Mexican Builders Learn More About Concrete Construction
Mexican builders learned about the benefits and sustainability of concrete home construction at Mexico’s first International Seminar on Sustainable Housing last month in Mexico City.
As part of the seminar, Mike Weber, president of NAHB’s Concrete Home Building Council, gave a presentation to the builders on the superior versatility and reliability of concrete over the traditional, wood-frame building methods used in the United States. Weber is also the director of residential construction for the Portland Cement Association.
Weber said he was “impressed by the home building efficiencies in the Mexican housing sector,” adding that concrete home construction in Mexico has already made many advances.
But he noted that there were some major issues holding the housing sector back.
“Mexico’s builders don’t need to replace the way they build,” he said. “They only have to fine tune what they do.”
He stressed the need for Mexican builders to insulate new homes and suggested that they incorporate such technologies as energy-efficient windows, insulated concrete forms (ICFs) and other methods of concrete wall insulation.
“In the U.S., we have building codes that require certain amounts of insulation,” Weber said. “Such codes seem to be lacking in Mexico.”
Weber told the builders that incorporating insulation into construction would be “a real quick conversion” since many builders are already pouring concrete for multi-level homes.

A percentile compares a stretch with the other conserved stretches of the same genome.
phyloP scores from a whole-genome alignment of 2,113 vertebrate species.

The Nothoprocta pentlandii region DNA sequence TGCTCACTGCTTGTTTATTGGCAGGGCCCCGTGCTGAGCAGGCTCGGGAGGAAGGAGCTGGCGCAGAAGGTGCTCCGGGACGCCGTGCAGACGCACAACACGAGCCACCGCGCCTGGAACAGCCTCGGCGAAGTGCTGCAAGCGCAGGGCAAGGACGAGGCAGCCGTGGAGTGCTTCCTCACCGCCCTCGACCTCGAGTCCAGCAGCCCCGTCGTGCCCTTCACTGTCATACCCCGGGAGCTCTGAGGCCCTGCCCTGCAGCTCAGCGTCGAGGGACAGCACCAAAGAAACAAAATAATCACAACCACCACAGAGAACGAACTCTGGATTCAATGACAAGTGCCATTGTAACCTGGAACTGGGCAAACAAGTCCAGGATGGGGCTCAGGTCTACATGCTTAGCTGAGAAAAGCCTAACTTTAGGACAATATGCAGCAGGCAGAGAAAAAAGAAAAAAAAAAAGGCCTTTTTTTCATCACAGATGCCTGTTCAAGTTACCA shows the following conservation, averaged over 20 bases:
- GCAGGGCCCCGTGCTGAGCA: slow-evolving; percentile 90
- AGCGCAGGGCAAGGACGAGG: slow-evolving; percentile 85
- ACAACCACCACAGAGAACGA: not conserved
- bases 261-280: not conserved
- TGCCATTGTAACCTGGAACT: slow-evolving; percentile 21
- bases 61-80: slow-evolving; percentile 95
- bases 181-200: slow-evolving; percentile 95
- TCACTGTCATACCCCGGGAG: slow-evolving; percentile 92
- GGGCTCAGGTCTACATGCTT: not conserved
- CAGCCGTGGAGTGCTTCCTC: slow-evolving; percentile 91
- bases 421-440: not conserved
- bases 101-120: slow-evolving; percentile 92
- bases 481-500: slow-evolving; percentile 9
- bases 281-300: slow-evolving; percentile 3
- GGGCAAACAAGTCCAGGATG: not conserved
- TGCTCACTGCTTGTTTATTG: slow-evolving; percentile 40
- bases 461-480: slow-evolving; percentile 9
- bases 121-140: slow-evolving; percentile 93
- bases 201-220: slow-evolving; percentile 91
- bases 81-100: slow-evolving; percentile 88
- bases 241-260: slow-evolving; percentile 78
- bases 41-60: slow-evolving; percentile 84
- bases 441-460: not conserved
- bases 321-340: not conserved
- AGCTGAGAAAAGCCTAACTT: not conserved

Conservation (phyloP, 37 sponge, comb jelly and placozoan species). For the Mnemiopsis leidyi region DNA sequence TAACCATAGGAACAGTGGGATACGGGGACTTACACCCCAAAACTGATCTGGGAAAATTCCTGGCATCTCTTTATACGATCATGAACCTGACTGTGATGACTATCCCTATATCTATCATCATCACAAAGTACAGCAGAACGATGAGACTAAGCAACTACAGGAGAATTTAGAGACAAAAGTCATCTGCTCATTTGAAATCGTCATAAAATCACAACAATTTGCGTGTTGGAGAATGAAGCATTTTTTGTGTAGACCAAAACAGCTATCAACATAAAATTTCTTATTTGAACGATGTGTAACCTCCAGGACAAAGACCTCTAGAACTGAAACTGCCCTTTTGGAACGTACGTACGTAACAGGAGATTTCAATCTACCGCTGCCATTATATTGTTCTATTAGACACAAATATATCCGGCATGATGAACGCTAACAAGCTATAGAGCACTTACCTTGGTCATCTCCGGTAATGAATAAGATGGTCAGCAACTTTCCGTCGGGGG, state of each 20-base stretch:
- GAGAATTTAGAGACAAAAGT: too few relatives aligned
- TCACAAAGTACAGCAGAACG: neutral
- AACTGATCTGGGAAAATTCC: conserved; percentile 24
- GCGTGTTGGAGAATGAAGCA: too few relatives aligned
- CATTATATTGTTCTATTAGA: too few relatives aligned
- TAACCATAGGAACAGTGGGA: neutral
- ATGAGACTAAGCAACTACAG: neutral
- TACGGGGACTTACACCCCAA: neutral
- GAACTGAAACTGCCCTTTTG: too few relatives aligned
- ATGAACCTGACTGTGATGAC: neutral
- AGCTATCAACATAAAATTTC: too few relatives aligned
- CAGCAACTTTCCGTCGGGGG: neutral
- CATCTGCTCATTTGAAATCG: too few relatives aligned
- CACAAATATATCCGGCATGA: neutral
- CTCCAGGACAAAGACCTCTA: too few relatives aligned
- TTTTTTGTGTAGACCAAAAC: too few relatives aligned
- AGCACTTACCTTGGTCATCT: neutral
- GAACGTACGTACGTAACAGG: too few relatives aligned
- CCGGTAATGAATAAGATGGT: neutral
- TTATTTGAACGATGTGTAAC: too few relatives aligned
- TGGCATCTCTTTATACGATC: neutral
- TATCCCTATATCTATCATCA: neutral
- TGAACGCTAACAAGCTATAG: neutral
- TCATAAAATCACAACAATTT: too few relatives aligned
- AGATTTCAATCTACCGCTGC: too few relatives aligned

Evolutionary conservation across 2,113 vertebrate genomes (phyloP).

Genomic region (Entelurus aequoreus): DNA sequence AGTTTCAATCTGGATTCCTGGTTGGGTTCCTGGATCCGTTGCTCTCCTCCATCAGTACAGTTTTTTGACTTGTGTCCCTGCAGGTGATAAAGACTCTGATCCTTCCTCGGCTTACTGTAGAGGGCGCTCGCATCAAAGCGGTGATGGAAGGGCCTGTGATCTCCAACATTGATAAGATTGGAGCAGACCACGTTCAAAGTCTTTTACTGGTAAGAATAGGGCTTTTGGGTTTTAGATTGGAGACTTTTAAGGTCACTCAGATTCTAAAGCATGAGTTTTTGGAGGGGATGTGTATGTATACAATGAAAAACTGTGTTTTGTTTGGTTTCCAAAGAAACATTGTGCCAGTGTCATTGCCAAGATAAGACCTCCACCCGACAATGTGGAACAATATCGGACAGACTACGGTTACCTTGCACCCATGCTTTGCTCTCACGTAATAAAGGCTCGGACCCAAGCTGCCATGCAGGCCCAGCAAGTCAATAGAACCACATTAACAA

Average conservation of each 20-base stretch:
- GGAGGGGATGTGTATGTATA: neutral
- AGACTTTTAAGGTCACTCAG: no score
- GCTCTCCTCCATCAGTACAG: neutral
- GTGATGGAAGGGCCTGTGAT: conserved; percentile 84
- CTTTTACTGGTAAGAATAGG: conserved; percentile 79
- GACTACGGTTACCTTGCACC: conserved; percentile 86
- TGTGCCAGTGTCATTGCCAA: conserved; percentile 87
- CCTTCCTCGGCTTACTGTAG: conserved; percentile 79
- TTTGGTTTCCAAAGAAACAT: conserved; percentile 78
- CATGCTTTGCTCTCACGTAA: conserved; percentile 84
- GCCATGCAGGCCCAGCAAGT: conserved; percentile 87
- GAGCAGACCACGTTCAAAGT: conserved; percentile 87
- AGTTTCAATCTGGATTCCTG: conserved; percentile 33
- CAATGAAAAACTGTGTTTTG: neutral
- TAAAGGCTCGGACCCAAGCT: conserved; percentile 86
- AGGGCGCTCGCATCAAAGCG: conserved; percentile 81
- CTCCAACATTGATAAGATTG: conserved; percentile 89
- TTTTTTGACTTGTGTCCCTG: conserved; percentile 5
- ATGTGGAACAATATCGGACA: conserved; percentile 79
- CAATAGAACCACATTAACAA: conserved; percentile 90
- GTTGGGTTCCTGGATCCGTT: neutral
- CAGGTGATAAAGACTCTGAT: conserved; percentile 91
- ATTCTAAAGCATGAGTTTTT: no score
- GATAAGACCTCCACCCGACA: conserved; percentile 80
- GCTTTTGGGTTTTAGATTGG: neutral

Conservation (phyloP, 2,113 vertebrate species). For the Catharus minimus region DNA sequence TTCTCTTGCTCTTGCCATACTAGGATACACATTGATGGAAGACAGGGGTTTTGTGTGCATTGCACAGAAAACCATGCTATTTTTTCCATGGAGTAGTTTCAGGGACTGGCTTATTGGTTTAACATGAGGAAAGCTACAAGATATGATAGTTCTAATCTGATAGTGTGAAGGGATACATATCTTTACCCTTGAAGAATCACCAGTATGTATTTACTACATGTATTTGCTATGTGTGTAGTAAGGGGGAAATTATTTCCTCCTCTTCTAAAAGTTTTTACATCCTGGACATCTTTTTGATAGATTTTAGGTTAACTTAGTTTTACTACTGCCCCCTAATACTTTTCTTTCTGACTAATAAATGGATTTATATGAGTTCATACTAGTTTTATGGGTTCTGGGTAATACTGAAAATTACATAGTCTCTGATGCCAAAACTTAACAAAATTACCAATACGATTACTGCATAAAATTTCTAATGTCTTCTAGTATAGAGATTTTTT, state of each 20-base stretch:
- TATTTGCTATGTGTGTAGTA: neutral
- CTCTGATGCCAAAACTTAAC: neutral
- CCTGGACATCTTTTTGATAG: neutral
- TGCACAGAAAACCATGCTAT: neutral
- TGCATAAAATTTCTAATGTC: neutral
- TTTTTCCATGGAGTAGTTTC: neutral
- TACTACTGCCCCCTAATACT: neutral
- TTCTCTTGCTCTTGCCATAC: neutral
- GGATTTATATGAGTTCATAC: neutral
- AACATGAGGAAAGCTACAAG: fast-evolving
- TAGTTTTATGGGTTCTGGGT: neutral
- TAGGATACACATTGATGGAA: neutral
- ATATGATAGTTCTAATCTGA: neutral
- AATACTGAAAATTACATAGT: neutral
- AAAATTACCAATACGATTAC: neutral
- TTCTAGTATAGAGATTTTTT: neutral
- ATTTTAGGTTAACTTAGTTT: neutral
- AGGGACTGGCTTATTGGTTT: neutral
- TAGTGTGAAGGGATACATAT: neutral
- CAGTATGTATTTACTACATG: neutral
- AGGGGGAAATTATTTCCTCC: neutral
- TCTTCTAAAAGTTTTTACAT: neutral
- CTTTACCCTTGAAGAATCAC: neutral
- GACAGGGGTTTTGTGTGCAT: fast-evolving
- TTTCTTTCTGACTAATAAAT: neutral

“The biggest stumbling block is cost,” he said. “It’s going to take one of the leading builders to start incorporating insulation” to push the method into mainstream construction.
“It’s also a quality of life issue,” Weber added. “If someone wants a sustainable home in Mexico, using insulation will lessen the impact of increased energy demands while providing greater indoor comfort. If you plan to live in a home for more than five to seven years, then it makes sense to build with an insulated concrete wall system.”
Weber told the audience that the technology developed in the U.S. to grow the concrete home market is the same technology that can quickly be incorporated into the Mexican home building market. Incorporating concrete and insulation would “make Mexico’s building sector more sustainable,” he said.
The seminar was organized by CONAFOVI (Mexico’s housing commission) in conjunction with the World of Concrete Mexico 2006 conference held in mid-June.
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